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Exporting cashew nuts to Europe

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European cashew nut imports are growing, driven mostly by a consumer trend towards healthier living. The Netherlands, Germany, the United Kingdom and the growing markets in Central and Eastern Europe offer opportunities for developing country suppliers. Food safety certification supported with frequent laboratory tests, joined with corporate social responsibility (CSR) standards can provide great advantages for developing country exporters.

1 . Product description

What is known as a cashew nut is the kidney-shaped seed inside a pit in the drupe that hangs to the bottom of the cashew apple, an accessory fruit that grows on the cashew tree (Anacardium occidentale). The cashew nut kernel itself is protected in the pit by a very strong shell that needs to be roasted or steamed for shelling. The kernel represents only approximately 20% of the whole cashew drupe in weight.

The cashew tree is native to northeast Brazil but it is now grown in many areas in the world. India and Vietnam are the two largest single growers of cashew nuts, and the main suppliers to the global and European markets. The processing capacity in these two countries exceeds their crops, so they both import a lot of raw material, primarily from Africa. Raw nuts are then processed in India and Vietnam and exported as Indian or Vietnamese kernels. India processes approximately 1.59 million tonnes of cashew nuts every year, but produces only approximately half of the volume it processes. Vietnam processes around 0.9 million tonnes of cashews nuts every year.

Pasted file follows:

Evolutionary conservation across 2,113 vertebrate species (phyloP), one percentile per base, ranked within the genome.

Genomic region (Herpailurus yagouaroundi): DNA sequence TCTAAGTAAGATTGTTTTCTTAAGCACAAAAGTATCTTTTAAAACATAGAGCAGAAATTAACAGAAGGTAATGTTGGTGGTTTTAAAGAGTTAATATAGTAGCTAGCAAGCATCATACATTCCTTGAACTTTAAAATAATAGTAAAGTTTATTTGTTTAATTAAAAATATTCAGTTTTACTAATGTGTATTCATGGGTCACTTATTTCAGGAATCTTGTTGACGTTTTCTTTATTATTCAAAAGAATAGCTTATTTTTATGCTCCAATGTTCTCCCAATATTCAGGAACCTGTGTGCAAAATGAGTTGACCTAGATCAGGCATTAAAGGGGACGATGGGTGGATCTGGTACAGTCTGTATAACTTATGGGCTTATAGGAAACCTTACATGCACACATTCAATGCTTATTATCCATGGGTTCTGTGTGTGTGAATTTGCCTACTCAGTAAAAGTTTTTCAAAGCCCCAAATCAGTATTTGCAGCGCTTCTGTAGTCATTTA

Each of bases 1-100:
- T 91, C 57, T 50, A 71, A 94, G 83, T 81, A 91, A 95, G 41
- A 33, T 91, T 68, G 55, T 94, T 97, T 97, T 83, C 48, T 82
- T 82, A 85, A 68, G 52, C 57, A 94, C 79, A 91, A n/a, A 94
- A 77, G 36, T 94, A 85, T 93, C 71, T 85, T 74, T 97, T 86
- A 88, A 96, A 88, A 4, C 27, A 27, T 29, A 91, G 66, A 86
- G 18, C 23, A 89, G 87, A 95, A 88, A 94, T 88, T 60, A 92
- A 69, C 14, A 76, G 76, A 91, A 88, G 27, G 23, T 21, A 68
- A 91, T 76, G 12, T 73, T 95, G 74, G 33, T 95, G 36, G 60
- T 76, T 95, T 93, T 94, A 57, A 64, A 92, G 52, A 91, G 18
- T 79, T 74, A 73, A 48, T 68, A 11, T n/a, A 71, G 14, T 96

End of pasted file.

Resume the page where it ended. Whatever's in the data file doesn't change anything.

Another major player in the cashew nut market is Brazil. The USA is the main export destination for Brazilian cashew nuts, mostly due to the short travel time and the increasing need to have just-in-time deliveries and lower stocks. Brazil processes around 0.3 million tonnes.

Cashew trees are also grown in Indonesia, Tanzania, Kenya, Mozambique, Benin, Guinea-Bissau, Ivory Coast, Nigeria and other countries with smaller production volumes.

Cashew nuts are mainly used in the European market roasted and salted for consumption as a snack. Industrial users have taken a recent interest in cashew nuts, using it in cookies, cereals, as a topping on ice cream and producing cashew nut butter .

This study provides general information about the European cashew nut market, which is interesting for producers in developing countries. Please see Table 1 with the relevant products and their product codes. As the European import of in-shell cashew nuts is insignificant, this study only uses the code of shelled cashew nuts for statistical analysis.

Table 1: Products in the product group of cashew nuts

Combined Nomenclature Number



Fresh or dried cashew nuts, shelled


Fresh or dried cashew nuts, in shell

Product specification


The basic quality requirements for cashew nut kernels are defined by the following criteria.

  • Style: whole kernels up to 1/8 broken off or broken kernels in butts, splits and pieces;
  • Presence of insects, mould, rancidity, spots or blemishes;
  • Taste and flavour.

Specific cashew nut quality requirements are defined by the following criteria.